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Isolation and identification of Burkholderia pseudomallei from soil using selective culture techniques and the polymerase chain reaction.
J Appl Microbiol. 1997 May; 82(5):589-96.JA

Abstract

An environmental soil survey to detect Burkholderia pseudomallei was performed during the dry and wet seasons in Darwin, Northern Territory, Australia. Soil was sampled at regular intervals during a 15-month period at different depths from areas which were representative of the local, soil environment. Selective culture techniques using Ashdown's and Galimand and Dodin's methods and the polymerase chain reaction (PCR) using specific 16S rRNA primers were used to detect and identify the organism and determine its distribution within the soil stratum over the change in seasons. Results showed that Ashdown's method gave higher isolation rates in the dry season, and Galimand and Dodin's method gave higher isolation rates during the wet season. PCR of the soil enrichment proved to be a more sensitive method than culture and was also a useful confirmatory test in determining the identification of isolates where biochemical tests gave inconsistent results. The PCR primers were specific and able to detect 10(1) cfu g-1 soil and 10(4) cfu g-1 of soil using Ashdown's enrichment broth and Galimand and Dodin's broth, respectively. Overall the isolation of B. pseudomallei was greatest during the dry season and at the higher and lower soil depths, which is contradictory to epidemiological evidence that melioidosis occurs primarily during the wet season among patients exposed to contaminated surface soil and water.

Authors+Show Affiliations

Department of Microbiology, University of Queensland, Brisbane, Australia.No affiliation info availableNo affiliation info available

Pub Type(s)

Journal Article
Research Support, Non-U.S. Gov't

Language

eng

PubMed ID

9172400

Citation

Brook, M D., et al. "Isolation and Identification of Burkholderia Pseudomallei From Soil Using Selective Culture Techniques and the Polymerase Chain Reaction." Journal of Applied Microbiology, vol. 82, no. 5, 1997, pp. 589-96.
Brook MD, Currie B, Desmarchelier PM. Isolation and identification of Burkholderia pseudomallei from soil using selective culture techniques and the polymerase chain reaction. J Appl Microbiol. 1997;82(5):589-96.
Brook, M. D., Currie, B., & Desmarchelier, P. M. (1997). Isolation and identification of Burkholderia pseudomallei from soil using selective culture techniques and the polymerase chain reaction. Journal of Applied Microbiology, 82(5), 589-96.
Brook MD, Currie B, Desmarchelier PM. Isolation and Identification of Burkholderia Pseudomallei From Soil Using Selective Culture Techniques and the Polymerase Chain Reaction. J Appl Microbiol. 1997;82(5):589-96. PubMed PMID: 9172400.
* Article titles in AMA citation format should be in sentence-case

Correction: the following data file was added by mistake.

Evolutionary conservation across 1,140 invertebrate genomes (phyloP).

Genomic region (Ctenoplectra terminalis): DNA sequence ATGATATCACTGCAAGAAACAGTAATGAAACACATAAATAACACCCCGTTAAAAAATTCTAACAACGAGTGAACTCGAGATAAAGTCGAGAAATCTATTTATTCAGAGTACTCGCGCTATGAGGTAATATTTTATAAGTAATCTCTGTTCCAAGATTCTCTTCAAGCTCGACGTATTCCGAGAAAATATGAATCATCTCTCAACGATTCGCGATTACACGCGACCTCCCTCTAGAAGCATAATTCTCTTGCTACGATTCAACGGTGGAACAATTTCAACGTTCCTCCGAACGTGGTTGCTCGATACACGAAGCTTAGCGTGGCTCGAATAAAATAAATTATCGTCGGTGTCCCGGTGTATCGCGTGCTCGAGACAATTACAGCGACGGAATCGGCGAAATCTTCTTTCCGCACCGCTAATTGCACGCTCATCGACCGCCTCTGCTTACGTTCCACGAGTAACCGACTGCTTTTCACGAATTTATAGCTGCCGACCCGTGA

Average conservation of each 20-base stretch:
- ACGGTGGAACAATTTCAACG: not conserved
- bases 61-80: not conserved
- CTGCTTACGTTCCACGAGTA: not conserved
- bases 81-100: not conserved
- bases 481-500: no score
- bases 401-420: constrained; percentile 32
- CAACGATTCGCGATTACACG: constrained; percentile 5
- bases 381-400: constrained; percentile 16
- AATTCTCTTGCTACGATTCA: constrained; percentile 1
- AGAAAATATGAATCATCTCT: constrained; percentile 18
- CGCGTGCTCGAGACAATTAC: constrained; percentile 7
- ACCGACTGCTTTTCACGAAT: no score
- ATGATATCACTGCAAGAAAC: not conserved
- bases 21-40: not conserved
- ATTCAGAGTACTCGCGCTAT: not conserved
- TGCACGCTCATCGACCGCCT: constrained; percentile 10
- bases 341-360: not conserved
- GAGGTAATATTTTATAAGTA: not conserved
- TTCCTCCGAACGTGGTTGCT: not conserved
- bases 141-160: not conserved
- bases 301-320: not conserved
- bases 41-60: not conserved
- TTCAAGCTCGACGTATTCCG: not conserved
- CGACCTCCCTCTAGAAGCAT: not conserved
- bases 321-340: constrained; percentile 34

TY - JOUR T1 - Isolation and identification of Burkholderia pseudomallei from soil using selective culture techniques and the polymerase chain reaction. AU - Brook,M D, AU - Currie,B, AU - Desmarchelier,P M, PY - 1997/5/1/pubmed PY - 1997/5/1/medline PY - 1997/5/1/entrez SP - 589 EP - 96 JF - Journal of applied microbiology JO - J Appl Microbiol VL - 82 IS - 5 N2 - An environmental soil survey to detect Burkholderia pseudomallei was performed during the dry and wet seasons in Darwin, Northern Territory, Australia. Soil was sampled at regular intervals during a 15-month period at different depths from areas which were representative of the local, soil environment. Selective culture techniques using Ashdown's and Galimand and Dodin's methods and the polymerase chain reaction (PCR) using specific 16S rRNA primers were used to detect and identify the organism and determine its distribution within the soil stratum over the change in seasons. Results showed that Ashdown's method gave higher isolation rates in the dry season, and Galimand and Dodin's method gave higher isolation rates during the wet season. PCR of the soil enrichment proved to be a more sensitive method than culture and was also a useful confirmatory test in determining the identification of isolates where biochemical tests gave inconsistent results. The PCR primers were specific and able to detect 10(1) cfu g-1 soil and 10(4) cfu g-1 of soil using Ashdown's enrichment broth and Galimand and Dodin's broth, respectively. Overall the isolation of B. pseudomallei was greatest during the dry season and at the higher and lower soil depths, which is contradictory to epidemiological evidence that melioidosis occurs primarily during the wet season among patients exposed to contaminated surface soil and water. SN - 1364-5072 UR - https://www.unboundmedicine.com/medline/citation/9172400/Isolation_and_identification_of_Burkholderia_pseudomallei_from_soil_using_selective_culture_techniques_and_the_polymerase_chain_reaction_ L2 - https://onlinelibrary.wiley.com/resolve/openurl?genre=article&sid=nlm:pubmed&issn=1364-5072&date=1997&volume=82&issue=5&spage=589 DB - PRIME DP - Unbound Medicine ER -